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Subject: idle mixture trouble

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JohnB    Posted 08-30-2017 at 20:24:27 [URL] [DELETE]        [Reply] [Email]  
  • idle mixture trouble
  • I've had my 8N for 2 years and it has ran great . . .except for a very slight, barely noticeable miss at idle. I decided to tackle this problem earlier this week and performed the following: replaced the points, condenser, plug, plug wires (these were due for replacement anyway), replaced the distributor bushing, and R & R'd the carb (completely disassembled, soaked, blasted, soaked again, and blown out).

    The tractor runs just as good as it did before all of this work . . . and still has the slight miss. I also noticed that it idles best with the idle mixture screw all the way in. As much as a 1/4 turn out will result in a rough idle. If I remember correctly, turning the screw in will RICHEN the mixture. If that is correct, then I am lead to believe there could be a vacuum leak that the extra-rich idle mixture is compensating for. If that's the case, then I have to believe the manifold could be the issue.

    Am I on the right track here?

    Tim Daley(MI)    Posted 08-31-2017 at 06:29:56 [URL] [DELETE]        [Reply] [No Email]  
  • Re: idle mixture trouble
  • Yes, what Tony said below, and the brass Idle Air jet, p/n 9N-9596, orifice is very small, gets plugged and/or gummed up. The Idle Air Mix Screw, on the side of the carb, is also brass, and the pointed end that slips in to the that hole often gets worn and won't seal properly. I looked at a few of them up close, old and new, and an old one to the naked eye seems to look fine but when observed under a microscope, you can see the pointed end burred, out-of-round, and/or no longer pointed. It is always best to replace with new parts. You have the unit stripped down to bare bones, so why not do it right the first time and replace all the parts then?

    Tim Daley(MI)

    Tony    Posted 08-31-2017 at 01:51:53 [URL] [DELETE]        [Reply] [Email]  
  • Re: idle mixture trouble
  • You are on the right track.

    You used copper or steel wires not resister wires didn't you?

    You might want to check the carb and manifold bases with straight edge and true them with a flat plate and Emory. Not as big a problem on tractors as both are cast steel, not alloy or pot metal but they can get deformed over the years from gorilla tightening. Same for intake manifold leaks. THe starting fluid BraKleen, AquaNet test around the manifold will confirm any vacuum leaks in those areas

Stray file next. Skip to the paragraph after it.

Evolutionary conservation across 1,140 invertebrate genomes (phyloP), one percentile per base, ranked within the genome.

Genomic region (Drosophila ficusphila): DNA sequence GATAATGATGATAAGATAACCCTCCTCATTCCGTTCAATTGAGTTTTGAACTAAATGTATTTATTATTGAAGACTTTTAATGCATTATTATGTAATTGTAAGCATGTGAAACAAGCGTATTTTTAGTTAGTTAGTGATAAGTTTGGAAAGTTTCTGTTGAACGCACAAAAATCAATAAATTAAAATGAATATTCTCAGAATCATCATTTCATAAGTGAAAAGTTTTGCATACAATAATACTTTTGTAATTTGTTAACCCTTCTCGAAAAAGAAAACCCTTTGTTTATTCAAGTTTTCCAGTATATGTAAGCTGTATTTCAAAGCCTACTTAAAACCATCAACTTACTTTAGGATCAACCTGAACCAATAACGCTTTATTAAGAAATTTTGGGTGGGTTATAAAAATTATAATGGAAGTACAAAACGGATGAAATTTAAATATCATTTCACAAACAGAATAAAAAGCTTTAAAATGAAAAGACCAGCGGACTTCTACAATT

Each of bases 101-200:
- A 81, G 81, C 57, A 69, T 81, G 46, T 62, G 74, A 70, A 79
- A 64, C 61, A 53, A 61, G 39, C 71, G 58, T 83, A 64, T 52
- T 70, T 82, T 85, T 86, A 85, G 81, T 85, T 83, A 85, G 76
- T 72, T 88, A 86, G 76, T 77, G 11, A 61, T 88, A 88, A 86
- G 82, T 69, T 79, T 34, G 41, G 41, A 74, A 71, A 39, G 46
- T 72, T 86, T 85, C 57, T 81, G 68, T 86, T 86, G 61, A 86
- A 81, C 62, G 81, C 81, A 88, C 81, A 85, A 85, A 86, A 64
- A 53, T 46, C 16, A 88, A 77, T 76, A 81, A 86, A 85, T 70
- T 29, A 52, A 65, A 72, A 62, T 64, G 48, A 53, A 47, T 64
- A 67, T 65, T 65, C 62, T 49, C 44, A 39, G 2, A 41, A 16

If you didn't kit the carb at least replace the idle adjusting screw. Not a"known to be good" screw, a new one. It may look good but not seal. It's brass and the threads wear allowing an unbalanced condition. That is the reason a new screw is included in a kit. Same for a new throttle shaft.

    Check compression. You may have a valve beginning to ride causing a misfire at idle. Unlikely but possible. Checking clearances requires a fair amount of effort however.

    Last point and probably the reason I'll get flamed:

    It's a farm tractor with an updraft carb. Not the most efficient induction system. If it makes good power, transitions from idle to power with no issue, doesn't stall and starts quickly why be concerned?

    I have a 2n and a Jubilee along with a JD M. Maybe I'm just used to the pop!, bark!, pop!,pop of the JD to worry about a fuzzy idle from my FORDS.


    JohnB    Posted 08-31-2017 at 07:21:42 [URL] [DELETE]        [Reply] [Email]  
  • Re: idle mixture trouble
  • Great info here. I purchased all of my parts from Just 8N's. Wires are copper and I replaced all jets and adjusting screws. The old screws were mushroomed at the end from over-tightening.

    The manifold looks like it has sat out in the rain for 750 years. It will definitely be a challenge to get it off without snapping the studs.